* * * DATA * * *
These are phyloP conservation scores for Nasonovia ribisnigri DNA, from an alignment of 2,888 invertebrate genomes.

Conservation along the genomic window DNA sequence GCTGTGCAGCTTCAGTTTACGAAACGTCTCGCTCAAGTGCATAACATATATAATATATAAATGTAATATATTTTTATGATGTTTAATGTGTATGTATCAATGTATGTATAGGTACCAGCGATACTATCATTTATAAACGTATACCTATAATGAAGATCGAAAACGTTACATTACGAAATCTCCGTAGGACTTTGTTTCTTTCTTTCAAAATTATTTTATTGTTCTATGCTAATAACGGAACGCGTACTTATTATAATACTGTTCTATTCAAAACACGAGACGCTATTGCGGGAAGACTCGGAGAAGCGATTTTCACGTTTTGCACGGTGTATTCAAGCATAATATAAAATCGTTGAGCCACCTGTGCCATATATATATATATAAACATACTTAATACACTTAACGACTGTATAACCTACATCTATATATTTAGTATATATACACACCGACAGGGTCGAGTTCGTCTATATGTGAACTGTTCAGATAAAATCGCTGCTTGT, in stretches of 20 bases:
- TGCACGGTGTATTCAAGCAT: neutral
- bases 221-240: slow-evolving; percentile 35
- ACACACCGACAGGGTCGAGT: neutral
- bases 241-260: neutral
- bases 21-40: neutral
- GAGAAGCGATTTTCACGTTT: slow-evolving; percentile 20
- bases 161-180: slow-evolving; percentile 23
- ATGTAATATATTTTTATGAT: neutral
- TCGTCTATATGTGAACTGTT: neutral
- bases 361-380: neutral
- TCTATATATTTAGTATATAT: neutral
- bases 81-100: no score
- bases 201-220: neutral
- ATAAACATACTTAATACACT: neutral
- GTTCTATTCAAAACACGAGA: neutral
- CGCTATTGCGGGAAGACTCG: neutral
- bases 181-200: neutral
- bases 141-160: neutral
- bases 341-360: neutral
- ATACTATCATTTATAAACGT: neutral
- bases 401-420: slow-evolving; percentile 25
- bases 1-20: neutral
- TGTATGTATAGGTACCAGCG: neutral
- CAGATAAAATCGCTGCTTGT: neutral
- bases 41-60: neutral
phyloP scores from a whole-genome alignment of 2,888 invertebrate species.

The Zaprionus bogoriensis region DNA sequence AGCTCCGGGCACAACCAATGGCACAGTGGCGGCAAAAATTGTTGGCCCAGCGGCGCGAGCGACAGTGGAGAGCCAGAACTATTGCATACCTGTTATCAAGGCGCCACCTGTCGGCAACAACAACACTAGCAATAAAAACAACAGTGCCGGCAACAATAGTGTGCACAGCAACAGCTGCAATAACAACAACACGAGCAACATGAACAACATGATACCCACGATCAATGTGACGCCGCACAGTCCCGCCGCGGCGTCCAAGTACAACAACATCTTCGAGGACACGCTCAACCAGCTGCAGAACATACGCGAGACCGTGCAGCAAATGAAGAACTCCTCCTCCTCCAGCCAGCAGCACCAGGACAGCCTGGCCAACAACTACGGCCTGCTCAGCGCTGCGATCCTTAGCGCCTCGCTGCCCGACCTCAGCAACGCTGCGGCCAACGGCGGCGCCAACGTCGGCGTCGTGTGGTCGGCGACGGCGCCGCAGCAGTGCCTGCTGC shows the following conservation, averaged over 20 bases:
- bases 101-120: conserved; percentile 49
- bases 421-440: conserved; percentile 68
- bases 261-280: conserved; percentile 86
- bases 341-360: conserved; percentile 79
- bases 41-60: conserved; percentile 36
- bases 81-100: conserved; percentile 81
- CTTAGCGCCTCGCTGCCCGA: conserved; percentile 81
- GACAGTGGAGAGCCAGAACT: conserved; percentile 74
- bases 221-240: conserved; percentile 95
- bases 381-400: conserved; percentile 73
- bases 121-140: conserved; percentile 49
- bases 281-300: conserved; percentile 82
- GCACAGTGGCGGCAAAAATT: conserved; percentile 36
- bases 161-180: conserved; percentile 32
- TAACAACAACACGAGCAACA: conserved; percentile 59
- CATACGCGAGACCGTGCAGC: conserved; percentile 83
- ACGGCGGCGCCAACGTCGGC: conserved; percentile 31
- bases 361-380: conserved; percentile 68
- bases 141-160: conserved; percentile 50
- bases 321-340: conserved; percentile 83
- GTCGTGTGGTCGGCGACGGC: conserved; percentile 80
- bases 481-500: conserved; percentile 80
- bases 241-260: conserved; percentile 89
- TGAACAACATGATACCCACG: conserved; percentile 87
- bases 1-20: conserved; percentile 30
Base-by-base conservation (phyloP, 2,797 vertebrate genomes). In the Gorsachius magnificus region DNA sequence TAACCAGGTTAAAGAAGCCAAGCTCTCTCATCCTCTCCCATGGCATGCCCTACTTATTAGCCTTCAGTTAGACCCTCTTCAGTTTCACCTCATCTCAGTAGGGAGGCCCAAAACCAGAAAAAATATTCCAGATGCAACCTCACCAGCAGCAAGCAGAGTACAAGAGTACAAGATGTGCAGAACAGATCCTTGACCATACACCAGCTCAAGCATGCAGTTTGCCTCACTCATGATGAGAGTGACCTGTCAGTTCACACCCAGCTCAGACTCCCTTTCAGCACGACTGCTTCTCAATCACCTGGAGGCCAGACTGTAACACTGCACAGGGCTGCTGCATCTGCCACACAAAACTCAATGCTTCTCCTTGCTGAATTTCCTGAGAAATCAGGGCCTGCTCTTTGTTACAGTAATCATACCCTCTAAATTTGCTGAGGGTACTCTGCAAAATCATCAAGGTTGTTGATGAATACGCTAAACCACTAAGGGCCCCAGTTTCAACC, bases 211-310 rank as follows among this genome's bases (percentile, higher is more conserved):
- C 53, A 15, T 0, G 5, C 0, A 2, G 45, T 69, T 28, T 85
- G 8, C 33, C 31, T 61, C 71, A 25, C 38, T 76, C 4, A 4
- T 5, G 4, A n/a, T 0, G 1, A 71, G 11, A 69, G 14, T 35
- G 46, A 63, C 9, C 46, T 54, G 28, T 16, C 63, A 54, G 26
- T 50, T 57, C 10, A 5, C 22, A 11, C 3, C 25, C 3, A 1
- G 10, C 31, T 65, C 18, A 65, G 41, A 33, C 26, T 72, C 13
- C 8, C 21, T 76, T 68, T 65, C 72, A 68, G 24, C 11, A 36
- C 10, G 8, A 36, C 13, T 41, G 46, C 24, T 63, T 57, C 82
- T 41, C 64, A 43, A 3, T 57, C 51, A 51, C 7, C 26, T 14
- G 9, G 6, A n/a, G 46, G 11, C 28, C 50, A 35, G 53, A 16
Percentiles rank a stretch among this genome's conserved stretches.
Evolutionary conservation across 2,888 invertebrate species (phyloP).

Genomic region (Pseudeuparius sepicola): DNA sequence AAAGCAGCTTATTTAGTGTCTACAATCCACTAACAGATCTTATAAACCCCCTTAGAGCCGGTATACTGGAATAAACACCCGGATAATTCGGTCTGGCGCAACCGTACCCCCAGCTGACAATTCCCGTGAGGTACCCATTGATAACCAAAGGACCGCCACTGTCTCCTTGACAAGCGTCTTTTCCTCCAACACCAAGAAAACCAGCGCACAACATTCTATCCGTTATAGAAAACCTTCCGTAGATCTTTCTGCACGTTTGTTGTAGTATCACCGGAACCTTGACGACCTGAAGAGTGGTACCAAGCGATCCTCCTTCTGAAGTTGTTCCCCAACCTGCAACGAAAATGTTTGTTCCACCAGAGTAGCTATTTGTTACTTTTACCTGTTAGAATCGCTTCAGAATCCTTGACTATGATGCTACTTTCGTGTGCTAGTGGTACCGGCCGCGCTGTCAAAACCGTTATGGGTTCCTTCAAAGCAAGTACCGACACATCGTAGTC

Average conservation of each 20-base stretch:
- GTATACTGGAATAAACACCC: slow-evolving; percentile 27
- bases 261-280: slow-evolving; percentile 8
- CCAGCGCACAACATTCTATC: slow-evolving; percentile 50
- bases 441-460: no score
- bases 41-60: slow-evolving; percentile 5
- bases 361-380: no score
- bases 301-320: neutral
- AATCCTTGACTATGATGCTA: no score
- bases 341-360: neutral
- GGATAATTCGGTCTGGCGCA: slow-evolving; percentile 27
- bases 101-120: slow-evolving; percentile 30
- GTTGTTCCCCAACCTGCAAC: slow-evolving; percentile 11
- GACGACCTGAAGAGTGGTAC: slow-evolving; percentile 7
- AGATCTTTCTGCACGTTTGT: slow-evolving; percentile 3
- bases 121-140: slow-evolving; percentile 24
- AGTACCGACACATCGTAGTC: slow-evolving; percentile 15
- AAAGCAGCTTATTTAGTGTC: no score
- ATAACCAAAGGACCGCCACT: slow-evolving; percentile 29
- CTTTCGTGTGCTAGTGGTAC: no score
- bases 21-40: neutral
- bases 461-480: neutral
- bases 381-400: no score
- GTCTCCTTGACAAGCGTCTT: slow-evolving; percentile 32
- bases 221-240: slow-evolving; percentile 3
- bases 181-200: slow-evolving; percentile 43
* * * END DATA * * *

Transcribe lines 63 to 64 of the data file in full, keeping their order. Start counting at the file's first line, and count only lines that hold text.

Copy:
- C 10, G 8, A 36, C 13, T 41, G 46, C 24, T 63, T 57, C 82
- T 41, C 64, A 43, A 3, T 57, C 51, A 51, C 7, C 26, T 14